Why did the Brexit polls get it so wrong?
The Brexit vote was a huge deal, both politically and economically. Tons of polls have been telling us for weeks that’s it’d be a close contest, but since the murder of Jo Cox’s, they had mostly been pointing one way: namely, to a Remain win.
To be clear, lots of people said it was too close to call, but the bulk of yesterday’s evidence said that Remain would win by 52% to 48%, with a margin of error of around 2%. The actual results were the opposite, Remain lost by 48% to 52%.
Stock markets can also embed beliefs, and in this case they definitely seemed to think Britain would vote to remain in the EU. For that matter, there were plenty of betting markets that allowed people to bet directly on the vote, and as of yesterday the odds were steeply in favor of Remain. Even the early exit polls pointed to Remain.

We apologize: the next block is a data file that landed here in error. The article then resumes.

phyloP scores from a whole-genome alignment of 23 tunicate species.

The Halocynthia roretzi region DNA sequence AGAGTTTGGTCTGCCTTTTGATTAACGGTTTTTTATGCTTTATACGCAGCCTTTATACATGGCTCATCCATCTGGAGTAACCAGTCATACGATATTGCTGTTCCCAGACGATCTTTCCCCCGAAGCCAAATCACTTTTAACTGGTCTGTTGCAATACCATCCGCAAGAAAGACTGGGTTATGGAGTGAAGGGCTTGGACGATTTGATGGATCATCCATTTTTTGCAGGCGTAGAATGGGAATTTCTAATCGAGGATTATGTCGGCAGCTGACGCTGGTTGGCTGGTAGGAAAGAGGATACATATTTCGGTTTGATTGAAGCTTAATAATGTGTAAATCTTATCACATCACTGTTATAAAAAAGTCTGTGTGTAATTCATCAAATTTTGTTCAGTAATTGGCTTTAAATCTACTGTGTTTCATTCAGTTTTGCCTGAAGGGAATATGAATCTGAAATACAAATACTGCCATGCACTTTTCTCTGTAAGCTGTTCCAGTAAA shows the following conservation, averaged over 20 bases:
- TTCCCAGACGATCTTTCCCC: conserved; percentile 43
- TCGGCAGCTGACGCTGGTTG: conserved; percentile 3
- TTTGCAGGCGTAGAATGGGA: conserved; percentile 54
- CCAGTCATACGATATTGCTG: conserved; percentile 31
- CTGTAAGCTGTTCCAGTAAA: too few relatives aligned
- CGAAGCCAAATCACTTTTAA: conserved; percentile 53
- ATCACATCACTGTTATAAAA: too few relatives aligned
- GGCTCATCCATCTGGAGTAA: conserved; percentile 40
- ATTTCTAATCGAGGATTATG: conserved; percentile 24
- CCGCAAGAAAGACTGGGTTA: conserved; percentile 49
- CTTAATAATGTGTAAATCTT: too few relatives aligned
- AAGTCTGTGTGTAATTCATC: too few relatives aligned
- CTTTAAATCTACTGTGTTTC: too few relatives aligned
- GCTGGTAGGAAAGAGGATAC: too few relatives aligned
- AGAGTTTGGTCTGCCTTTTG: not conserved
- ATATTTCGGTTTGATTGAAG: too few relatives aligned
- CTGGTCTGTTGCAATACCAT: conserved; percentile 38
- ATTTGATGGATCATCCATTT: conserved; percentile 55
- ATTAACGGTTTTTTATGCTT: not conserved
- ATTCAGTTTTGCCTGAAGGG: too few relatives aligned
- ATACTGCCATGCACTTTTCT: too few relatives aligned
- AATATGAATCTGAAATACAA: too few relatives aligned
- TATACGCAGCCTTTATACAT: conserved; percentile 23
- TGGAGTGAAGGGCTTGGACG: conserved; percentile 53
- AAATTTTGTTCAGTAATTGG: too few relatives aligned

So, why did all the polls get it so wrong? I have no more information that anyone else, but I have some purely unsubstantiated, backwards-looking guesses:
- Older people are much more likely to vote, and they also tended to vote Leave.
- People who voted to Leave cared more about the issue.
- People lie in polls, and given that the Leave campaign was being accused of racism, it’s maybe easier to lie towards Remain than the other way around. Also could be a reason that more “undecided” voters were secretly planning to vote Leave but didn’t want to say it out loud.
- People might have actually put money in the betting markets, including the financial markets, that have nothing to do with their belief of the outcome but rather represents a hedge for another position.
- As for the exit polls, they are easier to take in cities, where there are a lot of people, but where there also tend to be more “Remain” voters.
What do you think? Here’s some demographic info from the Guardian that may or may not help: